An embroidered silk satin roundel, 25 cm in diameter, with floss silk embroidery now in the Victoria and Albert Museum, London, was made in China and dates to the nineteenth century. The roundel shows one of the mythological eight immortals, namely He Xiangu, set in a garden.

The Rijksmuseum in Amsterdam houses a balloting bag with the civic crest of the town of Schagen, The Netherlands. It dates to the seventeenth century and is made of purple velvet, lined with leather. It is applied with the crest, which is embroidered with silk and silver thread. The bag is provided with a woollen cord and tassel. It measures 34 x 42 x 25 cm.

The Victoria and Albert Museum in London houses a cloth from Chennai (Madras), India, that around 1880 was made at the Hobart School for Mussulman Girls, perhaps as a sample for the export. It is decorated with gold thread embroidery (zardozi) and beetlewing cases attached to net.  

ULITA in Leeds holds a Chinese, hexagon shaped, embroidered 'cloud collar' (40 x 35 cm), apparently for a woman's coat. It is made of blue silk, decorated with metal thread couching. The embroidered motifs are stylised flowers, resembling peonies. It is said to date to the late nineteenth century. The collar was collected in Hong Kong.

The Metropolitan Museum of Art in New York houses a small fragment of Chinese embroidery that shows two confronted birds. The fragment measures 31.1 x 36.8 cm and is worked in silk on a silk ground material. It is dated to the early eighth century. The pattern with the two opposed birds was popular in the early Tang period (Tang Dynasty: 618-907).

ULITA in Leeds holds a Cretan cushion cover, measuring 45 x 35 cm. It has a border pattern of carnations, lappets and leaves. In the midle is a vase with stylised flowers framed by four leaves. In the corners are four rosette-shaped motifs. The embroidery is worked in herringbone, satin and split stitch. The colours and patterns are characteristically Cretan.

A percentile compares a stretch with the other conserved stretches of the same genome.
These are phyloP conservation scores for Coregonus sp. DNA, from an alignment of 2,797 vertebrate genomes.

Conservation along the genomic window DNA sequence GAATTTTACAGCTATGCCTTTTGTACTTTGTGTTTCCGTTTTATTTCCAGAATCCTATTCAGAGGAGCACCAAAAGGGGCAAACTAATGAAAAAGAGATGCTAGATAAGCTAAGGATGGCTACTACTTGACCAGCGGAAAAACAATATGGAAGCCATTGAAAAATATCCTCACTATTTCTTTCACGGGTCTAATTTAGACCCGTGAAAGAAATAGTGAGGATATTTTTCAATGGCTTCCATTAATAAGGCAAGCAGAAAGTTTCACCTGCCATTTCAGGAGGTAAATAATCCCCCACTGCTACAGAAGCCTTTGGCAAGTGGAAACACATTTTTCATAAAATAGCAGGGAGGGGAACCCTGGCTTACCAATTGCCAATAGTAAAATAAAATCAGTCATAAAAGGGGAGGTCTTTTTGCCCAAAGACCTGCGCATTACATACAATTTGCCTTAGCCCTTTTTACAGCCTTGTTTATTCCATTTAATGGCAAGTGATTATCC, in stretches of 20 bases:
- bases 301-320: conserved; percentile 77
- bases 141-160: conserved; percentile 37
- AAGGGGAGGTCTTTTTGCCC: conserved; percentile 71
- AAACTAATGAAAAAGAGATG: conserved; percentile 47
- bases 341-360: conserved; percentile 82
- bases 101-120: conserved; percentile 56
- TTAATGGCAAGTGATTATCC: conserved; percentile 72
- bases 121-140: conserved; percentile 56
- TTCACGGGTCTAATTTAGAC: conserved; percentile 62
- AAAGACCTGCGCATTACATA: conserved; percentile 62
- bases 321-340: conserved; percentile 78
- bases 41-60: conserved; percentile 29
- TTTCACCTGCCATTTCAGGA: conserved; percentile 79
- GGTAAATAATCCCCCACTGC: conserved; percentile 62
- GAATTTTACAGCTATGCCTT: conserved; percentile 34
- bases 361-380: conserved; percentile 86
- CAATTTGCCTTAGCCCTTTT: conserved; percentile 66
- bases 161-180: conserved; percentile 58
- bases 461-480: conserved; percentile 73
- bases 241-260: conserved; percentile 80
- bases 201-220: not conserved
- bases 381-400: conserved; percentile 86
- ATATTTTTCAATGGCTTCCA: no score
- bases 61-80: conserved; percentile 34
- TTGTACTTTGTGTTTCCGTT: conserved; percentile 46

The Victoria and Albert Museum in London houses a piece of dress fabric measuring 220 x 106 cm. It was probably made in Gujarat, western India, in the early eighteenth century, and consists of a cotton ground material with silk thread embroidery. The designs include birds, flowers, fruit, but also architectural motifs and are worked in chain stitch. The designs are repeated twice for every width.

The Early Bronze Age burial mound of Skrydstrup, southern Jutland, Denmark, has yielded a very early example of needlelace, from the sleeve and neckline of a garment buried together with a young woman in an oak coffin. The burial mound was excavated in 1935 and the remains have been dated to c. 1300 BC.  The neck of the short-sleeved woollen garment was decorated with a row of buttonhole stitches overcasting the edge, followed by other rows of buttonhole stitches attached to the preceding row. Three threads were finally woven through the loops of the buttonhole stitches. The sleeves were also embroidered: three rows of buttonhole stitches, as with the neckline, the central area being filled in by another variation of the buttonhole stitch.

The Victoria and Albert Museum in London houses an embroidered panel from Russia, dating to c. 1700. It measures 71.2 x 43.2 cm. The ground material is made of silver thread and cotton, and the embroidery is worked in couched silver-gilt thread and chenille silks. The embroidery includes floral motifs and a bunch of grapes.

The Victoria and Albert Museum in London houses an embroidered panel that originates from pre-Columbian Peru and has been dated to the period 500-100 BC. The embroidery is carried out in wool on a cotton ground, and worked in stem stitch. The fragment measures 11 x 8.5 cm.